Monday night’s demonstration was large (3,000 to 5,000 people), exuberant and sent a message to government that its treatment of doctors in training would not be tolerated. The message from my generation – a participant in the last junior doctor strike in the 1970s – must be to support our colleagues because their fight is for the government to respect all doctors and NHS staff in providing safe healthcare of high quality.
The ‘juniors’ were protesting about excessive workloads, frustration at not being able to deliver quality care and in defence of the patients they care for and care about. The NHS itself was in danger of being downgraded and their future along with it.
We have all been ‘juniors’, some of us senior ‘juniors’, and know the stress of working long hours in difficult circumstances. We probably accept that our care has sometimes not been of the best as we have juggled priorities, difficult clinical and social problems and battled with tiredness to stay focused.
The BMA junior doctors committee (JDC) walked out of contract negotiations because their concerns and ideas were not being heard. Health secretary Jeremy Hunt has ordered the imposition of a new contract by August 2016. NHS Employers' national roadshows - set up to ‘listen’ - were suddenly cancelled after the JDC decided to ballot for industrial action.
At last a group of NHS staff has said: 'stop' and will not allow themselves to be bullied. Junior doctors' realisation that they have to shout loudly to protect the NHS and their patients contrasts sharply with the attitude of government politicians, who say: 'The NHS gets a real-terms increase in its budget; we want the NHS to be the best in the world; staff must push up quality, and we need a seven-day NHS' (as if the NHS closes down at weekends).
NHS efficiency savings
At the same time we have to find efficiency savings of £22bn (that’s 20% of the current NHS budget) and the government will put in an extra £8bn by the end of this parliament in 2020.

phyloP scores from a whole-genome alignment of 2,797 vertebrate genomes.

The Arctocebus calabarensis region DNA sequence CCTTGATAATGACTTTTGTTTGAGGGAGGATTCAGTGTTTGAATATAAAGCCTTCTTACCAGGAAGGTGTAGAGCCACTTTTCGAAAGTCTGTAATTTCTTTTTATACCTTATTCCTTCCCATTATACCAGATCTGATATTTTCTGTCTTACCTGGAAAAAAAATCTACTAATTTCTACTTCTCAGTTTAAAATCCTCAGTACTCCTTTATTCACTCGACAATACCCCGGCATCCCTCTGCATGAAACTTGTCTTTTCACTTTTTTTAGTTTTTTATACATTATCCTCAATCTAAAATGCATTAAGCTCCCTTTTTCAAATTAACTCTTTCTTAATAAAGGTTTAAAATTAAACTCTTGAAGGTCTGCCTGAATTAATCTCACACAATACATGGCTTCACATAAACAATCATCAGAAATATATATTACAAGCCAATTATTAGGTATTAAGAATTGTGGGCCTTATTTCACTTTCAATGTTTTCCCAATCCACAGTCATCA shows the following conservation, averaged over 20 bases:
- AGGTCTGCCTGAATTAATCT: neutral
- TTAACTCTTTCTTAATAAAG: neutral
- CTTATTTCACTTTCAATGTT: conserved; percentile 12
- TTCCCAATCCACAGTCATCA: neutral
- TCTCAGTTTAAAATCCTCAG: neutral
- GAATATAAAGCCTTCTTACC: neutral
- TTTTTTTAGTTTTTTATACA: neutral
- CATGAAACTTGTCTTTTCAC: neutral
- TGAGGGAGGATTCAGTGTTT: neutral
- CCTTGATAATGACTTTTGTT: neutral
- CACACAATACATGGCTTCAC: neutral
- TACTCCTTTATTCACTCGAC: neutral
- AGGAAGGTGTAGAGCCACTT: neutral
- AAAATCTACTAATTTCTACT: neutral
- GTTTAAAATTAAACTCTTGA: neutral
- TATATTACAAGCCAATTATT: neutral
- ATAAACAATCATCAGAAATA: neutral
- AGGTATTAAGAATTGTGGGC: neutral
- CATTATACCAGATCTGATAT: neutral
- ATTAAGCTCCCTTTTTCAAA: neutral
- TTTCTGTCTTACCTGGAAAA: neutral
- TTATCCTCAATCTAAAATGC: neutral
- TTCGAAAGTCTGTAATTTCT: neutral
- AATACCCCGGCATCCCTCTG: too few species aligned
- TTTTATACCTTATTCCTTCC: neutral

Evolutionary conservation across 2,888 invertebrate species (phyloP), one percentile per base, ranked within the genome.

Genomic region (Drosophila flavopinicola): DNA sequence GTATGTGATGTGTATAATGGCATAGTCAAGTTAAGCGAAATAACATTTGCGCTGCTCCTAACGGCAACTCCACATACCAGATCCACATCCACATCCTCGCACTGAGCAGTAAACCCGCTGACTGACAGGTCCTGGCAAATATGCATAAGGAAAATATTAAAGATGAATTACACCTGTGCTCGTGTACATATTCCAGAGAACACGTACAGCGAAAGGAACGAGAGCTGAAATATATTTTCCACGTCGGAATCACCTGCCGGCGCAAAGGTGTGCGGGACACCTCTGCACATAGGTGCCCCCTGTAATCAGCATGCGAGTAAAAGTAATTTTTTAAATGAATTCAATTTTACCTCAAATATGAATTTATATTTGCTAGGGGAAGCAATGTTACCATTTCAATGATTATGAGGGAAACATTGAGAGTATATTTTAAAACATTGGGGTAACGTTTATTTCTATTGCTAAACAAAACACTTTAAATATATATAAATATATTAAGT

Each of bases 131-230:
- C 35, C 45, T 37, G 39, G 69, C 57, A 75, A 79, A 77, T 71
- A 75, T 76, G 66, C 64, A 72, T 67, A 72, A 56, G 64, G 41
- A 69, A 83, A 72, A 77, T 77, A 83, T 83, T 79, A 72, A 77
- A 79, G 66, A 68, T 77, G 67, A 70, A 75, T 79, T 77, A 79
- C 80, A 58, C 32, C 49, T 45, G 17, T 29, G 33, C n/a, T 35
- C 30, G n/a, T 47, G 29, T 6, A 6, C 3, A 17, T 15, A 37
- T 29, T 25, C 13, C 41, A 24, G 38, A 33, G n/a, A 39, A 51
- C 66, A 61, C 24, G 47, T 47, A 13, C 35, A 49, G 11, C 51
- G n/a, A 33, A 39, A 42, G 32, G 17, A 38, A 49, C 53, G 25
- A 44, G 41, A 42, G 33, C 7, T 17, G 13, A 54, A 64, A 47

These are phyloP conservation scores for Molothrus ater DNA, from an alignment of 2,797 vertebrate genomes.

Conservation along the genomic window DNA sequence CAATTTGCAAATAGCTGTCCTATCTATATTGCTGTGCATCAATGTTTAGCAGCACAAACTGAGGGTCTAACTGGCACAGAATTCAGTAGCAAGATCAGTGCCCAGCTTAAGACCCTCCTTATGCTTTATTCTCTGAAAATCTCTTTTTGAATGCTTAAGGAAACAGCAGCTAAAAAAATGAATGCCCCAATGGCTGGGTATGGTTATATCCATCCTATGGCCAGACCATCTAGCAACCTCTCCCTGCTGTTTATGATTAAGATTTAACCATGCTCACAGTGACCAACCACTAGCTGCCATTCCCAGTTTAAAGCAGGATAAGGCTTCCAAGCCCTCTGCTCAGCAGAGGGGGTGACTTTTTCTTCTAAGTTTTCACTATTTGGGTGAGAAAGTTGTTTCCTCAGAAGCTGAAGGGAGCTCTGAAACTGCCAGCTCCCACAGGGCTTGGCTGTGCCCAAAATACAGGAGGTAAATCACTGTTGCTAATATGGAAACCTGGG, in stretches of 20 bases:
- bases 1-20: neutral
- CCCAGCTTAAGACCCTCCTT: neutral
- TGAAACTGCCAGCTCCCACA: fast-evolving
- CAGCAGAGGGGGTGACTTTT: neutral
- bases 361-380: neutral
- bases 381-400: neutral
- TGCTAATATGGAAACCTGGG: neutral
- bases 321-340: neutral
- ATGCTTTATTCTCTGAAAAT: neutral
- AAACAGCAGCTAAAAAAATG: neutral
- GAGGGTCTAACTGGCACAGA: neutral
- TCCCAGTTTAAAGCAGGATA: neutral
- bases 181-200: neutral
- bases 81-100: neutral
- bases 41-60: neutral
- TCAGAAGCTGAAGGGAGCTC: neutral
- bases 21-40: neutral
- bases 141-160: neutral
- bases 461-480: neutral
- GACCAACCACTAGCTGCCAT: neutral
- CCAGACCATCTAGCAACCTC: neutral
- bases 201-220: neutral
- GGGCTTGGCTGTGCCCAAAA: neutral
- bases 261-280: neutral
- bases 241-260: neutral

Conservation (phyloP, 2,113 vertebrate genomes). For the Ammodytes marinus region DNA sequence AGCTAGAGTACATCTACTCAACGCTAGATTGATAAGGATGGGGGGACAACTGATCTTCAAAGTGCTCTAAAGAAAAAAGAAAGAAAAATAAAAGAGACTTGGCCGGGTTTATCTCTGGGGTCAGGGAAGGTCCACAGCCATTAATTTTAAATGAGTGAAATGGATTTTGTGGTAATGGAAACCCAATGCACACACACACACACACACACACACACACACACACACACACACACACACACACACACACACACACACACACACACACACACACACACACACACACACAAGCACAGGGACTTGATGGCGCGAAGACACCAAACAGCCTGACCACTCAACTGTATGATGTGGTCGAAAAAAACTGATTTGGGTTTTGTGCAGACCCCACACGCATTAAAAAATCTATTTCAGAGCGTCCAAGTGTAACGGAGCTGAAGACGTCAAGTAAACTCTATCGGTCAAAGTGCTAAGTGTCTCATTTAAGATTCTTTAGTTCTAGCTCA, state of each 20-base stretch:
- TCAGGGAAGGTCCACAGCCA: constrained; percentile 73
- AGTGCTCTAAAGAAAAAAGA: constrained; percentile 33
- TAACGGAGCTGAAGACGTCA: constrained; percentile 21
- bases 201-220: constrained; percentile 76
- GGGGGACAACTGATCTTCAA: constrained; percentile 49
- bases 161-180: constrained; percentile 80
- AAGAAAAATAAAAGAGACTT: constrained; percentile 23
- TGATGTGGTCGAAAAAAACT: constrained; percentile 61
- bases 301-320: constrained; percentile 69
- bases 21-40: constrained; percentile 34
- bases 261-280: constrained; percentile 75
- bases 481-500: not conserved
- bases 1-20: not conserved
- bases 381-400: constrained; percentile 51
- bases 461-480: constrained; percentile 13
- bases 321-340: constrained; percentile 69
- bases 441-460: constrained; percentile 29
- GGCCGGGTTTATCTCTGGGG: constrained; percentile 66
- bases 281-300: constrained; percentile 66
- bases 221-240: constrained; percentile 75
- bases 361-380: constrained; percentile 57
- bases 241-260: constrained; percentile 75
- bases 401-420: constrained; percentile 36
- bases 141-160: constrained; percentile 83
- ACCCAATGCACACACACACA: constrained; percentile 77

If changes to the junior doctor contract are imposed, like increasing basic hours from 60 to 90 hours a week, doctors will have taken a massive step back to days when we worked 80 to 120 hours a week. It would also have a huge impact on patient care. If these doctors are defeated then contracts for all NHS professional staff will be changed unilaterally as well.
The government ignores the unacceptable stress and workload in general practice, the reduction in general practice funding, the number of hospitals deemed inadequate by the CQC and the 10% vacancy rate for NHS trust chief executives.
Colleagues in general practice and general training have blown the whistle on the downward progression of all of our abilities to deliver safe, effective and high quality services to our patients. We should support them.
I pledge the support of Doctors in Unite and am adjusting the programme of our conference, Doctors and Medical Students – our role in saving the NHS, which is open to non-members, so that we can offer practical help and make sure the leaders have enough visible support to make any new contract fair for doctors and patients.
- Dr Ron Singer is a retired GP and chair of Doctors in Unite (Medical Practitioners Union)
Photo: JH Lancy